A selection of Kings Lynn streets and roads: Bankside, Bullock Road, Stoney Road, Nelson Street, Mariners Way, Lynn Lane, The Birches, Lark Road, John Davis Way, Columbia Way, Woolstencroft Avenue, Gayton Road, Cross Street, Woodview Road, Mill Cottages, Limehouse Drove, The Green, Stoke Road, Fairfield Road, Bell Road, Heather Close, Harpley Court, Beveridge Way, Sadler Close, Barrett Close, Keswick, Chapel Lane, West Hall Road, The Pightle, Common End, South Beach Road, Pell Place, Hinchingbrook Close, Ladywood Road, Lavender Close, Mill Field Lane, Smith Avenue, Church Place, Fern Hill, Chestnut Close, Foxes Meadow, Emorsgate, Tittleshall Road, Baldock Drive, Caley Street, Sedgeford Lane, Caves Close, Westfields Close, Norfolk Houses, Fiddlers Hill, Ingolside.

Attractions, places of interest, things to do and places to visit in and around Kings Lynn: Walsingham Treasure Trail, Downham Market Swimming Pool, Play 2 Day, Anglia Karting Centre, Mount Pleasant Equestrian Centre, Deer Safari at Snettisham Park, Swaffham Museum, Ice Skating at Oasis Leisure, Trues Yard Fishing Museum, Mr Gs Bowling Centre, North Brink Brewery, Iceni Village, Castle Acre Castle, Grimes Graves, Old County Court House, Laser Storm, Octavia Hills Birthplace Museum, Grimston Warren, Lynn Museum, Alleycatz, Green Quay, Wisbech Museum, St Georges Guildhall, East Winch Common, Boston Bowl, Custom House, Trinity Guildhall, Peckover House, Lynnsport Miniature Railway, Ringstead Downs, St Nicholas Chapel.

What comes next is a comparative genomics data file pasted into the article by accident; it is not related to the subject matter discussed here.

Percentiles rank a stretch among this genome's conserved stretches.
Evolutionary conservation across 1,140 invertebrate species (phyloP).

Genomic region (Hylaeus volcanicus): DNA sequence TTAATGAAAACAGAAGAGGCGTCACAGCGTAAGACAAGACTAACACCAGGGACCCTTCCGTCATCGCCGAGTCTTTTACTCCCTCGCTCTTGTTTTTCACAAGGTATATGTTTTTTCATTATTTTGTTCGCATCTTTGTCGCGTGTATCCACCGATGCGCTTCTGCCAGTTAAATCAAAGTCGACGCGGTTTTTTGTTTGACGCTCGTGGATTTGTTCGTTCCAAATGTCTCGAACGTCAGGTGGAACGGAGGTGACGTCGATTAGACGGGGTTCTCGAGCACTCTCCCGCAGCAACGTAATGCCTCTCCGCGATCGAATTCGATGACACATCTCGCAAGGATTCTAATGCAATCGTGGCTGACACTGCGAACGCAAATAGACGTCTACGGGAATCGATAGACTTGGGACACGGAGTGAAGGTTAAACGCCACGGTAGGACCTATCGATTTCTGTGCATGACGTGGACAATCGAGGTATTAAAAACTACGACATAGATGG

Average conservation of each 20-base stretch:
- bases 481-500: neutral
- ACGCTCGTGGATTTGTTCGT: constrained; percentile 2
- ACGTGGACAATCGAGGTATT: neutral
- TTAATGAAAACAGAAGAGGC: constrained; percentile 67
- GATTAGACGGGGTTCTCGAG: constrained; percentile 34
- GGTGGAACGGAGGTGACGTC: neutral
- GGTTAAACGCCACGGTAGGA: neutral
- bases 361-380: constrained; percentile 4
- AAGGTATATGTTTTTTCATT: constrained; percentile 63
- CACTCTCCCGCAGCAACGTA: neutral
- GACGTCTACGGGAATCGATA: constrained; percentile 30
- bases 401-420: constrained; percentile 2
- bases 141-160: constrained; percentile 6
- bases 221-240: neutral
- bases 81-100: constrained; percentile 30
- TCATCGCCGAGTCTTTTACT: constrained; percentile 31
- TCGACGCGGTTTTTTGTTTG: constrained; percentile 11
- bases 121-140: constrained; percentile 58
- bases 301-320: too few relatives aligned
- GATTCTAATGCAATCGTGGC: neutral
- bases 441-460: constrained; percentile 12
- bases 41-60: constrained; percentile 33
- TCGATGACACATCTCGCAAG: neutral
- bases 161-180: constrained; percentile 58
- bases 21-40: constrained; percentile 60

For your visit to Kings Lynn and the surrounding areas you could potentially book bed and breakfast and hotels at the most inexpensive rates by using the hotels search module displayed at the right hand side of the web page.

You'll be able to discover even more concerning the location & region by checking out this web site: Kings Lynn.

Get Your Tea Rooms Business Listed: The most effective way to get your enterprise showing up on these results, is really to head to Google and start a directory listing, this can be done at this website: Business Directory. It may well take a little time before your service comes up on this map, therefore get started as soon as possible.

Must Watch Video - Step Back in Time and See King's Lynn 1940's to 1970's

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This info could be helpful for nearby areas in particular : Sutton Bridge, Snettisham, Dersingham, West Bilney, Setchey, South Wootton, Ingoldisthorpe, Downham Market, Middleton, Saddle Bow, Clenchwarden, Runcton Holme, Hillington, East Winch, Wiggenhall St Peter, West Winch, Hunstanton, Tottenhill Row, Fair Green, Babingley, Long Sutton, West Newton, West Lynn, Lutton, Gayton, Heacham, North Wootton, Tilney All Saints, Tottenhill, Castle Rising, Terrington St Clement, North Runcton, Tower End, Watlington, Gaywood, Sandringham, Bawsey, Walpole Cross Keys, Leziate, Ashwicken . ROAD MAP - WEATHER

If it turns out you was pleased with this info and guide to Kings Lynn, then you may find certain of our different resort and town websites useful, such as our guide to Wymondham, or possibly the website about Maidenhead (Berks). To visit one or more of these web sites, just click the relevant resort or town name. We hope to see you return some time in the near future. Several other places to visit in Norfolk include Wymondham, Swaffham and Heacham.